6. I’ve made my own stock for years and I use game for some of it, but I’ve never tried consomme’ This weekend I’m going to try it..can’t wait!

  7. I’m one who cut my cooking teeth on consomme, and I haven’t made any in at least a decade. Truth be told, I doubt chefs really regard consomme as passe. I suspect they regard it as a pain in the ass to prepare and a hard sell on the menu for exactly the reasons you cite. (Also, by the way, sole meunier is anything but passe to someone who has tried it done right. Then it’s incomparable.)

    But you’ve inspired me, Hank. I’m taking this in a different direction though. Pork consomme. Yes, my indoctrination said that pork is not a candidate for stock, let alone consomme. I’ve already bucked the conventional wisdom. The stock is in the fridge, intended as a gelatinous sheath for the inside of a classic British raised pork pie. It has good flavor, but is rather dark, even though I was pretty good about skimming while it cooked. It could use a little reduction anyway, since it sets only when completely cool. Might as well clear it up while reducing it, just for yucks. After all, I have incomparably fresh eggs from the back yard.

    1. Exactly how I remember it from culinary school. The result is magical, you turn a cloudy stock into clear liquid gold. The work and time involved is measurable but it is worth it.

  8. Daniel: Haven’t burned one yet, but I can imagine I’d be slamming my head against the wall if I did.

    Andrew: Great tip! Funny, I have noticed that effect naturally. When I thaw my frozen stock I get that separation, but the resulting clear broth tastes weaker — no added mirepoix or meat is the culprit, I suspect. Wonder how to combat that?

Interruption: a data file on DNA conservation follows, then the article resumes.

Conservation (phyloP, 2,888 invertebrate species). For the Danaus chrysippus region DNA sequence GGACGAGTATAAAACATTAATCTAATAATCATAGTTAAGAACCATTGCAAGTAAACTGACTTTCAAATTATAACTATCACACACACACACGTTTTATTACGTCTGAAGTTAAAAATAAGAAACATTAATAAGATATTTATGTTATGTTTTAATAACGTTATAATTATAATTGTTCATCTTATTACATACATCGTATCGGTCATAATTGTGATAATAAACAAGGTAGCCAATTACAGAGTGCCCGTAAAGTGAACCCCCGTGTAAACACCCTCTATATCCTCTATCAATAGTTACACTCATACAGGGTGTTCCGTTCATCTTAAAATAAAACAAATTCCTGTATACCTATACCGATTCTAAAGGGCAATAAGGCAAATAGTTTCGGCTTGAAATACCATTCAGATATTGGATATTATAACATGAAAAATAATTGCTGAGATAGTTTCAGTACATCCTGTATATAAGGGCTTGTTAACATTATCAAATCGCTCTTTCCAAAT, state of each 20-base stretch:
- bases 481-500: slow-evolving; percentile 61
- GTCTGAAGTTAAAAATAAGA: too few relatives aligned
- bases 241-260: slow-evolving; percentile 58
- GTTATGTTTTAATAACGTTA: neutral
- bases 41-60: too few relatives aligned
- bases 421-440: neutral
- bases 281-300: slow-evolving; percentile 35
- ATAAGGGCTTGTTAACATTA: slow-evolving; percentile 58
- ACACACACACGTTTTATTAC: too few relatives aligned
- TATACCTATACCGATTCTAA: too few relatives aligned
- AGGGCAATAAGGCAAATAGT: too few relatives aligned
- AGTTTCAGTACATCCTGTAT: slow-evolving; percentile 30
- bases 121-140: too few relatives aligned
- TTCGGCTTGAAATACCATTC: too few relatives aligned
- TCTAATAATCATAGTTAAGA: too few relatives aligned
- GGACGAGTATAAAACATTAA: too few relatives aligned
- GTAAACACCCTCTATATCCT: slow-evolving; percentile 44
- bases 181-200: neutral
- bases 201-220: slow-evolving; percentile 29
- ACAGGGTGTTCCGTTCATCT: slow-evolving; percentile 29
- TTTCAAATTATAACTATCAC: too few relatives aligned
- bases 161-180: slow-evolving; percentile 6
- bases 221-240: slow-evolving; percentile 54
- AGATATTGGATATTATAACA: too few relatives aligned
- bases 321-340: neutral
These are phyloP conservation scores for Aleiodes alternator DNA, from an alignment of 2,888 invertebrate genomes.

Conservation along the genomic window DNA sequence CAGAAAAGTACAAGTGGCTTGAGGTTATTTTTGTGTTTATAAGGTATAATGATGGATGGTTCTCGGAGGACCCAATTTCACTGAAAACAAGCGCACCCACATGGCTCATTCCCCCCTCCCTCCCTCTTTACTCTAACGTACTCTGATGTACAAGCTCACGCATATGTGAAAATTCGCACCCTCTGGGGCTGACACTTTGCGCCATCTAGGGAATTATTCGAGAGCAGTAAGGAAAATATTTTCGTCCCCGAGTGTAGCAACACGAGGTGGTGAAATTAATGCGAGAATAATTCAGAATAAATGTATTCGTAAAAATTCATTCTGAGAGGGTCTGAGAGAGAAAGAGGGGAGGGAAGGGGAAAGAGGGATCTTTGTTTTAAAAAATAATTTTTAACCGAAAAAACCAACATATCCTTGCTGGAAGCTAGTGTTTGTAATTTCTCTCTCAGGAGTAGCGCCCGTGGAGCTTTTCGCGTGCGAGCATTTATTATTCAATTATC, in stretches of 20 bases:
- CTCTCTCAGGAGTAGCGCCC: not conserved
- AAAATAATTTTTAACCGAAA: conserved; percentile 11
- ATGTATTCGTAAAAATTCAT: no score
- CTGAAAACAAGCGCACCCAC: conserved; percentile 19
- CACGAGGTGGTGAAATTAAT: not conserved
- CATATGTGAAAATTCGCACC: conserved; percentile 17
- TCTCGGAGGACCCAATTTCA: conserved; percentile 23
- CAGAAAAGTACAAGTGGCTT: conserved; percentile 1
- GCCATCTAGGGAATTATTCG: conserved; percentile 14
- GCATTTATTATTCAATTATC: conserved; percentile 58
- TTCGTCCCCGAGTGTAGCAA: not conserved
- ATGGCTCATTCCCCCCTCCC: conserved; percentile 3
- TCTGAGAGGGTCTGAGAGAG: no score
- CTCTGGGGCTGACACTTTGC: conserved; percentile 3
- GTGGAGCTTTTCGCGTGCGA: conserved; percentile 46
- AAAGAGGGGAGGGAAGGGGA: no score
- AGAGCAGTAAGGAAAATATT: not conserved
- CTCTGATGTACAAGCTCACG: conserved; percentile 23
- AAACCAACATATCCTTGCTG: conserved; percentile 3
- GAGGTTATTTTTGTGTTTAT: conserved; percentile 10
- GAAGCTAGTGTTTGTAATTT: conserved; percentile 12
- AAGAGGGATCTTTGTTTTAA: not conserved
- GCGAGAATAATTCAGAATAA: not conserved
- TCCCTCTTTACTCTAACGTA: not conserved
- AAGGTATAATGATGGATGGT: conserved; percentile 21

Kim: I’ve read Richard Olney. And yes, that’s a good point about that final protein skimming. It’s easy to do when you have strained stock you want to reduce. Put the pot askew on the burner so the stock is not heated evenly. The scum will collect on the cool side of the pot, where you can skim it easily.

    Sarah: Yep. I start with de-fatted broth, although there is always just enough to give you those jewels…

    Florian: Yep. Those tortellini were the size of agnolotti.

    Paul: Mmmm….. meat tea. I’ll stick to consomme.

    MNAngler: Oh yeah, that beef noodle soup at Tanpopo is exactly what you need when the temperature is below zero…. which is half the year in Minnesota. 😉

  9. Beautiful dish and great tips. I’ve never tried this, but it doesn’t look so difficult. Thanks for the tips!

  10. I was shocked to see that the beef broth that rivaled a French restaurant’s was one by a restaurant in St. Paul, MN. I’ve never even heard of Tanpopo, but now I’ll have to check them out.

    My wife makes some great homemade broth. Perhaps I can persuade her to take the next step and make them into consumme. If not, you’ve made it look so simple, I might be naive enough to try.